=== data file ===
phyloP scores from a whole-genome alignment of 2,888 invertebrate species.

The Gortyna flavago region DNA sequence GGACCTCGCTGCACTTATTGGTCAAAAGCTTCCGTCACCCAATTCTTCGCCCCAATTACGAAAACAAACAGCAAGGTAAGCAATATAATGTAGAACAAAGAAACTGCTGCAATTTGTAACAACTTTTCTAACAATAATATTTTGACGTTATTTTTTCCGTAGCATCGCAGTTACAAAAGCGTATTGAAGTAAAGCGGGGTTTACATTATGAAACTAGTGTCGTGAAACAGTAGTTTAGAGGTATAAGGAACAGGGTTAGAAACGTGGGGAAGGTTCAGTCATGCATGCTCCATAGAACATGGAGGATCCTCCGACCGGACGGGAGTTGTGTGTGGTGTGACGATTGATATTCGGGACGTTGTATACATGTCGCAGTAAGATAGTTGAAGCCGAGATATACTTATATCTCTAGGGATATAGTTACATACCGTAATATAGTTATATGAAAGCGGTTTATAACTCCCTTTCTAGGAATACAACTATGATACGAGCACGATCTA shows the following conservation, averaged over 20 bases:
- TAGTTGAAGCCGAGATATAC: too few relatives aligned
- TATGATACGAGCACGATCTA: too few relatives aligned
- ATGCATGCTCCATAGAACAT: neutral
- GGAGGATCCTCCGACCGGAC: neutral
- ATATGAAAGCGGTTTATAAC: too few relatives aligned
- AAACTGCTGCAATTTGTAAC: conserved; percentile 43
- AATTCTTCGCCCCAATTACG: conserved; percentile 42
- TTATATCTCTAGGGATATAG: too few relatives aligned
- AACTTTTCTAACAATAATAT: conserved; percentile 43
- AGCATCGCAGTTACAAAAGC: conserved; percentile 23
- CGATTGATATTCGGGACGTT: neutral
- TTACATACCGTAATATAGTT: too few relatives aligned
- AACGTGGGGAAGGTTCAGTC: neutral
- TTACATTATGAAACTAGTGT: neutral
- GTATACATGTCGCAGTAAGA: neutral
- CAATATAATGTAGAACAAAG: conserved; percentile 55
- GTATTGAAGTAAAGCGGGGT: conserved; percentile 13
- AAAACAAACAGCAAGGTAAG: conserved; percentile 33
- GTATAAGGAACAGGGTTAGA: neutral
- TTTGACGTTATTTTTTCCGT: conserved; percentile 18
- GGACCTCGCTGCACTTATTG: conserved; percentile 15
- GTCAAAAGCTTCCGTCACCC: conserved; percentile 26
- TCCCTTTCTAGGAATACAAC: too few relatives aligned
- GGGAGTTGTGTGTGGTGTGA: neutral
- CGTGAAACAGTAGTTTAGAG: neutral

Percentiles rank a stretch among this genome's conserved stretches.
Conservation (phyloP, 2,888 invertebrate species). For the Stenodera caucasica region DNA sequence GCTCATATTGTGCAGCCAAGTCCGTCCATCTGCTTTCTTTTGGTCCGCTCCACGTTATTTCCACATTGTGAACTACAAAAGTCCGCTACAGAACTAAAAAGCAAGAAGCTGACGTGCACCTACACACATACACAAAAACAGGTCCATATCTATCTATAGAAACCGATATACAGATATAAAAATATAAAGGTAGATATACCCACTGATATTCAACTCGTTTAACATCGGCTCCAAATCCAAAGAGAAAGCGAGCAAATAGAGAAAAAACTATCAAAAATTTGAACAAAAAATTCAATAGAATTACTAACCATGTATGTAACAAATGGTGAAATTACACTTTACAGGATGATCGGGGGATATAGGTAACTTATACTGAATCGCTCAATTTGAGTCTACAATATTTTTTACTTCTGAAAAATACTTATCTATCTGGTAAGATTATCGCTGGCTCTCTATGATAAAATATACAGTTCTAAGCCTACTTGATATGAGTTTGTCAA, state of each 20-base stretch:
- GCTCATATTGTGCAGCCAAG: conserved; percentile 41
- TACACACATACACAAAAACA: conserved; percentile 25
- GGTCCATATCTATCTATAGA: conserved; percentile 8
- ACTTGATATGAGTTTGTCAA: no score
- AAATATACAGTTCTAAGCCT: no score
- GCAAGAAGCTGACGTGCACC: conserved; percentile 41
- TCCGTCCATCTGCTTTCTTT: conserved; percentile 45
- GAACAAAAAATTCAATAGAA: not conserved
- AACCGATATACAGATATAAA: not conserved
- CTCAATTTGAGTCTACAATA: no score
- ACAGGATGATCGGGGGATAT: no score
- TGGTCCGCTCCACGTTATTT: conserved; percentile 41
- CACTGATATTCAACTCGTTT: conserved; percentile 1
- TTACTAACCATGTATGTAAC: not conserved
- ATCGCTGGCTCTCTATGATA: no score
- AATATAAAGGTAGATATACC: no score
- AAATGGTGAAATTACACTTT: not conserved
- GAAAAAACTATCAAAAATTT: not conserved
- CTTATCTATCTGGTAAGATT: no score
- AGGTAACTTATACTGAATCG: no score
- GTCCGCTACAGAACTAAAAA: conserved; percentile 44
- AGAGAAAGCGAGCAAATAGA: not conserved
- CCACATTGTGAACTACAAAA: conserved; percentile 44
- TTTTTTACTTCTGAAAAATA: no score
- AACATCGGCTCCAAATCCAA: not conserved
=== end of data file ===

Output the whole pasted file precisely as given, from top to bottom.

phyloP scores from a whole-genome alignment of 2,888 invertebrate species.

The Gortyna flavago region DNA sequence GGACCTCGCTGCACTTATTGGTCAAAAGCTTCCGTCACCCAATTCTTCGCCCCAATTACGAAAACAAACAGCAAGGTAAGCAATATAATGTAGAACAAAGAAACTGCTGCAATTTGTAACAACTTTTCTAACAATAATATTTTGACGTTATTTTTTCCGTAGCATCGCAGTTACAAAAGCGTATTGAAGTAAAGCGGGGTTTACATTATGAAACTAGTGTCGTGAAACAGTAGTTTAGAGGTATAAGGAACAGGGTTAGAAACGTGGGGAAGGTTCAGTCATGCATGCTCCATAGAACATGGAGGATCCTCCGACCGGACGGGAGTTGTGTGTGGTGTGACGATTGATATTCGGGACGTTGTATACATGTCGCAGTAAGATAGTTGAAGCCGAGATATACTTATATCTCTAGGGATATAGTTACATACCGTAATATAGTTATATGAAAGCGGTTTATAACTCCCTTTCTAGGAATACAACTATGATACGAGCACGATCTA shows the following conservation, averaged over 20 bases:
- TAGTTGAAGCCGAGATATAC: too few relatives aligned
- TATGATACGAGCACGATCTA: too few relatives aligned
- ATGCATGCTCCATAGAACAT: neutral
- GGAGGATCCTCCGACCGGAC: neutral
- ATATGAAAGCGGTTTATAAC: too few relatives aligned
- AAACTGCTGCAATTTGTAAC: conserved; percentile 43
- AATTCTTCGCCCCAATTACG: conserved; percentile 42
- TTATATCTCTAGGGATATAG: too few relatives aligned
- AACTTTTCTAACAATAATAT: conserved; percentile 43
- AGCATCGCAGTTACAAAAGC: conserved; percentile 23
- CGATTGATATTCGGGACGTT: neutral
- TTACATACCGTAATATAGTT: too few relatives aligned
- AACGTGGGGAAGGTTCAGTC: neutral
- TTACATTATGAAACTAGTGT: neutral
- GTATACATGTCGCAGTAAGA: neutral
- CAATATAATGTAGAACAAAG: conserved; percentile 55
- GTATTGAAGTAAAGCGGGGT: conserved; percentile 13
- AAAACAAACAGCAAGGTAAG: conserved; percentile 33
- GTATAAGGAACAGGGTTAGA: neutral
- TTTGACGTTATTTTTTCCGT: conserved; percentile 18
- GGACCTCGCTGCACTTATTG: conserved; percentile 15
- GTCAAAAGCTTCCGTCACCC: conserved; percentile 26
- TCCCTTTCTAGGAATACAAC: too few relatives aligned
- GGGAGTTGTGTGTGGTGTGA: neutral
- CGTGAAACAGTAGTTTAGAG: neutral

Percentiles rank a stretch among this genome's conserved stretches.
Conservation (phyloP, 2,888 invertebrate species). For the Stenodera caucasica region DNA sequence GCTCATATTGTGCAGCCAAGTCCGTCCATCTGCTTTCTTTTGGTCCGCTCCACGTTATTTCCACATTGTGAACTACAAAAGTCCGCTACAGAACTAAAAAGCAAGAAGCTGACGTGCACCTACACACATACACAAAAACAGGTCCATATCTATCTATAGAAACCGATATACAGATATAAAAATATAAAGGTAGATATACCCACTGATATTCAACTCGTTTAACATCGGCTCCAAATCCAAAGAGAAAGCGAGCAAATAGAGAAAAAACTATCAAAAATTTGAACAAAAAATTCAATAGAATTACTAACCATGTATGTAACAAATGGTGAAATTACACTTTACAGGATGATCGGGGGATATAGGTAACTTATACTGAATCGCTCAATTTGAGTCTACAATATTTTTTACTTCTGAAAAATACTTATCTATCTGGTAAGATTATCGCTGGCTCTCTATGATAAAATATACAGTTCTAAGCCTACTTGATATGAGTTTGTCAA, state of each 20-base stretch:
- GCTCATATTGTGCAGCCAAG: conserved; percentile 41
- TACACACATACACAAAAACA: conserved; percentile 25
- GGTCCATATCTATCTATAGA: conserved; percentile 8
- ACTTGATATGAGTTTGTCAA: no score
- AAATATACAGTTCTAAGCCT: no score
- GCAAGAAGCTGACGTGCACC: conserved; percentile 41
- TCCGTCCATCTGCTTTCTTT: conserved; percentile 45
- GAACAAAAAATTCAATAGAA: not conserved
- AACCGATATACAGATATAAA: not conserved
- CTCAATTTGAGTCTACAATA: no score
- ACAGGATGATCGGGGGATAT: no score
- TGGTCCGCTCCACGTTATTT: conserved; percentile 41
- CACTGATATTCAACTCGTTT: conserved; percentile 1
- TTACTAACCATGTATGTAAC: not conserved
- ATCGCTGGCTCTCTATGATA: no score
- AATATAAAGGTAGATATACC: no score
- AAATGGTGAAATTACACTTT: not conserved
- GAAAAAACTATCAAAAATTT: not conserved
- CTTATCTATCTGGTAAGATT: no score
- AGGTAACTTATACTGAATCG: no score
- GTCCGCTACAGAACTAAAAA: conserved; percentile 44
- AGAGAAAGCGAGCAAATAGA: not conserved
- CCACATTGTGAACTACAAAA: conserved; percentile 44
- TTTTTTACTTCTGAAAAATA: no score
- AACATCGGCTCCAAATCCAA: not conserved